Playing as a 5-man unit is beautiful hockey
A few years back I read a comment by former Red Wings coach Mike Babcock about the team’s preparation for an important home game against St. Louis.
He said the Wings needed to play as a five-man unit, up and down the ice. That’s when they had the most success.
That five-man unit approach is something I have preached for many years. It made me feel good to hear a professional coach acknowledge it.
So what exactly does it mean to play as a five-man unit? Quite simply, it means to move up and down the ice in a traditional three forward and two defensemen alignment. That gives any team the chance to play at its highest level.
Let’s break it down.
On offense, if all five players are acting as one unit, players can change positions at a moment’s notice. A defenseman can jump into the play and act as a forward, allowing some amazing puck movement to occur.
Just think of the Red Wings’ Russian Five of the mid-1990s. When on the ice, they skated as one unit, moving in and among each other regardless of the zone in awesome harmony and with a real, identifiable sense of purpose. That was beautiful and effective hockey as it was meant to be played.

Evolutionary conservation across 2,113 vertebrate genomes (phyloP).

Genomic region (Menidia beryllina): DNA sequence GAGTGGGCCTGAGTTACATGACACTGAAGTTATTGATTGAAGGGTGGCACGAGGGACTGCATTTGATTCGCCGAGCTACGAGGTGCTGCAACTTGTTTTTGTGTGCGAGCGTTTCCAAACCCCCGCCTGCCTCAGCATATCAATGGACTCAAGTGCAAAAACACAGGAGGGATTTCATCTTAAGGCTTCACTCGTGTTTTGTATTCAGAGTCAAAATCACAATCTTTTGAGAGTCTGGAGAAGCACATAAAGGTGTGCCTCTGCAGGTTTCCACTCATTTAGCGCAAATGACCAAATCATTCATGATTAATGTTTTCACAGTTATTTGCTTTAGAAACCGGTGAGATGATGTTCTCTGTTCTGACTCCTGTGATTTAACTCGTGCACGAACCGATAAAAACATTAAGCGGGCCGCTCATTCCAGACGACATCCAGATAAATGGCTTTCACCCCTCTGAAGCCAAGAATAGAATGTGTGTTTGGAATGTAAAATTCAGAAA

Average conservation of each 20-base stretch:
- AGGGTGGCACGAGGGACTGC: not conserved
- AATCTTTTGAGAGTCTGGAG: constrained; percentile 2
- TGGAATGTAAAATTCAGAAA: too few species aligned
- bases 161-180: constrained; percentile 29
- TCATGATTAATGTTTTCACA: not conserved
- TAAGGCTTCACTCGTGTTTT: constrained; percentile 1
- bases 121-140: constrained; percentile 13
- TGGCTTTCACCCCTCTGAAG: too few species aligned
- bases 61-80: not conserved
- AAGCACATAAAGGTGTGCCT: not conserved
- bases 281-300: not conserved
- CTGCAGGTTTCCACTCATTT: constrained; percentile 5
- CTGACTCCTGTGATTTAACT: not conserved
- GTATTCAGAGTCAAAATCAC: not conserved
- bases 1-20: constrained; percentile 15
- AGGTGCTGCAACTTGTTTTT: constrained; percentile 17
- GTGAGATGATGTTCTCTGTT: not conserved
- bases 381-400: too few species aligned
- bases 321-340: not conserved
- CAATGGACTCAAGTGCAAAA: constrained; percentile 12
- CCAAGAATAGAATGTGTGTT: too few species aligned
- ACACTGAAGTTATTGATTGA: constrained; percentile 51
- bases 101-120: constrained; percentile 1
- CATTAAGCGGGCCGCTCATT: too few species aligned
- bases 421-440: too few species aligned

Such a harmonious unit executes defense even better. Five players positioned strategically – all within clear eyesight and earshot of each other – allows for the communication that’s required to allow switch-offs at a split-second notice.
What results is a smothering of the opposition, a blanketing effect that can shut down any high-powered scoring machine. If your goal is to win with defense, this is the way to do it.
Always remember that, when your team has the biscuit, it is actually playing offense and defense simultaneously. What a concept. What a bonus!
Best of luck.
You should also consider the “five-person unit” theme as it relates to a power play breakout. Why on earth would you want to stretch the defense with a north-south “bomb-breakout pass” to gain entry when you can crash in unison with five players? That sort of trickery rarely results in sound possession or an effective odd-man rush. Quite the contrary.
So stick to the most intelligent and tenacious five competitors you have and let them enter with the simplicity of the five-player unit mindset. It will pay huge dividends – trust me on this one.
Paul T. Lubanski is president of Wilderness Xtreme Sports. He can be contacted at 248-762-6998.